VICENZI Public Drafts: America’s Greatest Makers Application
This application was submitted in reply to Intel’s public search for TV show participants. I never heard back. Now you can read my idea (hasn’t changed, however will not be using Intel technology) and pre-order the first product. They asked some deeply personal questions here!
16 August 2016 by Allison Vicenzi
What is your idea?
- I believe in a future where people are happier because they are less burdened by stuff. In particular, I see a future where clothing is managed more efficiently through a closed-loop system, whereby we only use items as long as we need them then pass them along to the next-best use case. The cycle continues until eventually the material will be broken down and used as raw materials for new items. My first “unchaperoned” idea is to start a consumer clothing brand that uses this system at a small scale, starting with a few timeless garment styles, and expands as we learn and grow to incorporate other brands and eventually other material goods. The system minimizes waste by design instead of only focusing on sustainable materials, which I see as an unscalable solution to the problem of garment waste.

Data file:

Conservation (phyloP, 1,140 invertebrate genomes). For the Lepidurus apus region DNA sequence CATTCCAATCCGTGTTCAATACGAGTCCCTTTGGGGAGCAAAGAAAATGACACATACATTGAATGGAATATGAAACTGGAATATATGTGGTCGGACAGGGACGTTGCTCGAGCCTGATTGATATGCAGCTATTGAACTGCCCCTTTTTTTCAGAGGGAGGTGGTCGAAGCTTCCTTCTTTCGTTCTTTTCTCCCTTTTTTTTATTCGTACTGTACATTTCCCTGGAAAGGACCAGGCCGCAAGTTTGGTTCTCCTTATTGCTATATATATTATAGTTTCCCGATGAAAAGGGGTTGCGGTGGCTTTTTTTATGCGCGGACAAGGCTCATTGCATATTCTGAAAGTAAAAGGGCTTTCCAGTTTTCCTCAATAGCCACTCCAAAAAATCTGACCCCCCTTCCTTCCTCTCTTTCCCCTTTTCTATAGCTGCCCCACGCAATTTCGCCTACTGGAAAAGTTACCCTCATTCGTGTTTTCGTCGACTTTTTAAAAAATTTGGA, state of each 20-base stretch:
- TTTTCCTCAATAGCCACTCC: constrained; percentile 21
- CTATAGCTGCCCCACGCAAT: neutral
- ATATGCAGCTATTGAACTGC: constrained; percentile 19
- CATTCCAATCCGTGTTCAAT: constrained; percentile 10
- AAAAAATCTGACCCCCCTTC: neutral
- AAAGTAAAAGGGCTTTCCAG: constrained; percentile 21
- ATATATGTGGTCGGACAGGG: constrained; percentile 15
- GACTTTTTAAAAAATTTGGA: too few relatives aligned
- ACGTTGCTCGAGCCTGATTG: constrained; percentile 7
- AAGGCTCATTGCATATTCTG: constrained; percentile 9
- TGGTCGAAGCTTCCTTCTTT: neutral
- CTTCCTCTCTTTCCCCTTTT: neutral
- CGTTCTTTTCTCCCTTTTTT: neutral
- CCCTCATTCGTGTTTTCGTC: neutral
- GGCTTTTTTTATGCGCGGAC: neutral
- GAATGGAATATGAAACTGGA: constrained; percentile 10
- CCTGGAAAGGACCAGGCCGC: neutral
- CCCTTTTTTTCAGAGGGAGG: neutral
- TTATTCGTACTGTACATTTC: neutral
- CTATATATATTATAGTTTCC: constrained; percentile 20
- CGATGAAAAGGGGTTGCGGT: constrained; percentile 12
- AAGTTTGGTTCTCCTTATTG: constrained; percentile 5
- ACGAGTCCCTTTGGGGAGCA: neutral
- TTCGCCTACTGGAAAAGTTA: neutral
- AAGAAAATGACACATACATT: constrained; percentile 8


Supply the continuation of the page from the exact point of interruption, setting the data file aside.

What was the initial inspiration for this idea?
- I have always been obsessed with fashion but bothered by waste in the industry (second most polluting industry in the world, with oil being the first). While gaining business experience by working for startups like MakerBot and 3Doodler, I’ve spent the last few years researching and testing ways to minimize waste on the side. I believe I have enough groundwork and potential partners and supporters to share this story and get the idea off the ground in the next 6–12 months.